As my kids are getting older, and my friends’ kids are getting older, Charlotte Mason’s “Children are born persons” is meaning something more to me. Or maybe it’s just hitting home more.
For years, I’ve heard that if you “train up your child in the way he should go, when he’s old he will not depart from it,” and various interpretations of that — if you train them to be good, they’ll always be good, if you teach them right, they might stray, but they’ll always come back.
At a recent gathering of moms, one of the moms said that “raise up your children in the way they should go” means that we guide them in the unique direction/career God has planned for them — as if we could be presumptuous enough to know what God has planned for them. I’m not sure I’d even want to arrange a marriage for my child, much less their entire life.
I think of all the things I’ve attempted to do with/for my kids, like instilling values, presenting opinions, and nurturing tastes for reading and music — when they grow up, they choose for themselves, and it might be very different than what I wanted, or even from what I thought from observation was “the way they should go.” One of my little boys used to build things. Friends would even comment that he was very good at building things and would someday be an engineer. But, nope, as he’s gotten older, I see his interests going somewhere else, and his brother being the one to show an interest in building things as a possible career, and I’m glad I didn’t lock the wrong child into that path.
The first time “Children are born persons” really hit home for me was when my oldest son was in maybe fifth grade and showing some talent in his school lessons. I remembered reading about a child back in history who was extremely gifted, and spoke multiple languages. No doubt his parents threw everything they had into his gift and harbored hopes of what was in store for this child. And then he died at age nine of some childhood disease. I don’t know what kind of childhood he had — whether he had been allowed to play, daydream, enjoy nature, and seek out his own interests, or whether he had been pressured to make the most of his time by studying for hours on end because of what he would be “someday.” But his “someday” never came. In the end, what mattered for him wasn’t the hopes for his future, but his childhood. It was all he had. It occurred to me at the time that each child is a born “person” and may only have a few years to live their life, and withholding any life from them in the hopes of their useful, prosperous future may rob them of what life they have. That was the first time I thought I understood what CM meant.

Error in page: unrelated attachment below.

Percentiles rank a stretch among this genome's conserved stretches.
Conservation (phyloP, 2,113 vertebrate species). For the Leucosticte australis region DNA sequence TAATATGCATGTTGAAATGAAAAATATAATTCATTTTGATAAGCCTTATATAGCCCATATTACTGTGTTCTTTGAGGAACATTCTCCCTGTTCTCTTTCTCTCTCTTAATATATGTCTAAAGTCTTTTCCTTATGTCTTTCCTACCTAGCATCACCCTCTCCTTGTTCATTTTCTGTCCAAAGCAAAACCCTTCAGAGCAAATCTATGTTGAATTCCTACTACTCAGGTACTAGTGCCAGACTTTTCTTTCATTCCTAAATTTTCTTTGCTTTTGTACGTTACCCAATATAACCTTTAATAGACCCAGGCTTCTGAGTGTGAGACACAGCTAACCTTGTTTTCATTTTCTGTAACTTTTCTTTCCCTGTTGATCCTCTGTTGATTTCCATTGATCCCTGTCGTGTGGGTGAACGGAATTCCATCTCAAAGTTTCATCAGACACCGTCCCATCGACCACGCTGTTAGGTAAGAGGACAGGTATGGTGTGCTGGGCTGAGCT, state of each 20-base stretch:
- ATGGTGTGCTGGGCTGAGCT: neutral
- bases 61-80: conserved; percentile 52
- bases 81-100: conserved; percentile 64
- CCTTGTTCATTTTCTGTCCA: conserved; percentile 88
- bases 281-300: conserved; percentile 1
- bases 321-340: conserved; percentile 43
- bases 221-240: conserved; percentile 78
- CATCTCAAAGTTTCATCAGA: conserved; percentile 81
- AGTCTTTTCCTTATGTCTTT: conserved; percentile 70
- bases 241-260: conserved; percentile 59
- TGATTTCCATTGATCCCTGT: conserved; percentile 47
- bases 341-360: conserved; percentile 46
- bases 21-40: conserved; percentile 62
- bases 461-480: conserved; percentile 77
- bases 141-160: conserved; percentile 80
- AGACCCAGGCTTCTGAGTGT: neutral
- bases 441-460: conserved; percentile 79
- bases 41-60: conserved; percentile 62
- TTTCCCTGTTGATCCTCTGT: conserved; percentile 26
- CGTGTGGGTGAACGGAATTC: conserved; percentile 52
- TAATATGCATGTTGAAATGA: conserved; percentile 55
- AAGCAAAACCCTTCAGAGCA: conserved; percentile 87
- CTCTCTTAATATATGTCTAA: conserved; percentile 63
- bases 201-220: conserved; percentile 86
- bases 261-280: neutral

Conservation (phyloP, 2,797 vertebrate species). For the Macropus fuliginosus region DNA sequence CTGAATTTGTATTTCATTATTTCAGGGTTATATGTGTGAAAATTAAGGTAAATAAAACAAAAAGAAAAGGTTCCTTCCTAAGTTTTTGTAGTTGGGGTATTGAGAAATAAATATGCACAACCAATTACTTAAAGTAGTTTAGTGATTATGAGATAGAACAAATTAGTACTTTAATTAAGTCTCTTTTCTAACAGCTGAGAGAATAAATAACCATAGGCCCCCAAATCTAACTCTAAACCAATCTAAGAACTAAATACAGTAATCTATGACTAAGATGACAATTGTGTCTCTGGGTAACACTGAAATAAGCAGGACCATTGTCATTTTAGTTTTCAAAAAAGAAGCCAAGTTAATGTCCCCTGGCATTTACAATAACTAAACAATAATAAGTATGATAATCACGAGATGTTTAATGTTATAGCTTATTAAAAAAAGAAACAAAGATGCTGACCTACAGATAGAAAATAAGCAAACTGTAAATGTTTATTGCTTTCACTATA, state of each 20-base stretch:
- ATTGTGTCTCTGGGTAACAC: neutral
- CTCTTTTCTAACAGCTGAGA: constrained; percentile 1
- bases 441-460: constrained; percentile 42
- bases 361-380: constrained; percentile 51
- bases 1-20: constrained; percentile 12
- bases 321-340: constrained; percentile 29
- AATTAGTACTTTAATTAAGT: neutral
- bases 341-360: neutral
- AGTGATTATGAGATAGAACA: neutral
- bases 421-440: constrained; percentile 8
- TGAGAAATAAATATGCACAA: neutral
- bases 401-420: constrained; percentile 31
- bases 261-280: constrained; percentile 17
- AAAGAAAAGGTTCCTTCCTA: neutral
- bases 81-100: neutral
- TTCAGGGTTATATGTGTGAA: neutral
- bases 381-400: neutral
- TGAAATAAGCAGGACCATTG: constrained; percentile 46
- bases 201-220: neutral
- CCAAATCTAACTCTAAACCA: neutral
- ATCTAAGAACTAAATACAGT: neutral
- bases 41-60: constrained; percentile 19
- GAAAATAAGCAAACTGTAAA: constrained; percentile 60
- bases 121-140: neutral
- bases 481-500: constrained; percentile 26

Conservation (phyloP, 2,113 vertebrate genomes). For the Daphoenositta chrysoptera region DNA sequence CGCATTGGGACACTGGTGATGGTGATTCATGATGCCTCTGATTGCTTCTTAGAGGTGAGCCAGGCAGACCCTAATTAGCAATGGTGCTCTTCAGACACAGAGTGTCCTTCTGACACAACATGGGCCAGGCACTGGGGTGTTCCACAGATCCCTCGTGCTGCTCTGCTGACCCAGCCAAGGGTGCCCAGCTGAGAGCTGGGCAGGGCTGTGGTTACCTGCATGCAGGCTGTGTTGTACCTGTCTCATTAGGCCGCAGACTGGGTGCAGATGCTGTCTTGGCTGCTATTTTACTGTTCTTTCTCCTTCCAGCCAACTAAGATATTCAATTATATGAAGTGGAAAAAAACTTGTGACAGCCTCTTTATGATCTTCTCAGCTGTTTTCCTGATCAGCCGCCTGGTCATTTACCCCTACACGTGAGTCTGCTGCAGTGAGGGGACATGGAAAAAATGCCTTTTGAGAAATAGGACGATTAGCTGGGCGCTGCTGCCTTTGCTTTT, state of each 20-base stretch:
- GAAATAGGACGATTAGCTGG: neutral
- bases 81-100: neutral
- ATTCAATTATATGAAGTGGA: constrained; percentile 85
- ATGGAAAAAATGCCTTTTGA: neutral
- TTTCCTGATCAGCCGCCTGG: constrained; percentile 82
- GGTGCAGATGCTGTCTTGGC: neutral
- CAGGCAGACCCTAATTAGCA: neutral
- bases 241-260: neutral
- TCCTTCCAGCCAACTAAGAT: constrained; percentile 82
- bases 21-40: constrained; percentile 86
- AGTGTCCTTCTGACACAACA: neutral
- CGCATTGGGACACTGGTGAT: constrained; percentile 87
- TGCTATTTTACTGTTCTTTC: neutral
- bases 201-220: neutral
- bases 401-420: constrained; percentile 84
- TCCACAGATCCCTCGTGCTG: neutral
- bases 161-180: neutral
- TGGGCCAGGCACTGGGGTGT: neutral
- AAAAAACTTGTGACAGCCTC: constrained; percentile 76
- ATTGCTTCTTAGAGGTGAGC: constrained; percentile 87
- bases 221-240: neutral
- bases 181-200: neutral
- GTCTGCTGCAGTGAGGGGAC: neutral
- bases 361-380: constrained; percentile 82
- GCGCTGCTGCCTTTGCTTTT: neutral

Now, watching the kids around me — my own as well as my friends’ children — becoming adults, it’s hitting me again. These children we thought we were raising are complete people, very different from us, very much their own people, and “they always were.” I look around at my adult friends and their opinions and ways of life, and wonder if they’re even an inkling like what their parents thought they were raising them to be. The children we’ve collectively raised represent our contribution of a few full-grown adults thrown into the general population with their own opinions and ways of life, and, in many cases, they are very different as adults than what we saw in them as children. They have gifts we totally missed, or interests it never occurred to us to introduce them to in their childhood, or information gleaned from sources we never heard of.
Sometimes I think that the best we can do as parents is to watch them grow up into adult people, and hope we don’t do anything to damage them along the way. I don’t say that to sound helpless or despairing, but raising a child is more awe-inspiring and “bigger” than I thought, and I as a parent have less influence and control than I imagined. We attempt to set their feet in a large, broad room, without really considering the large, broad room we’re in ourselves as their parents.
© 2011 by Leslie Noelani Laurio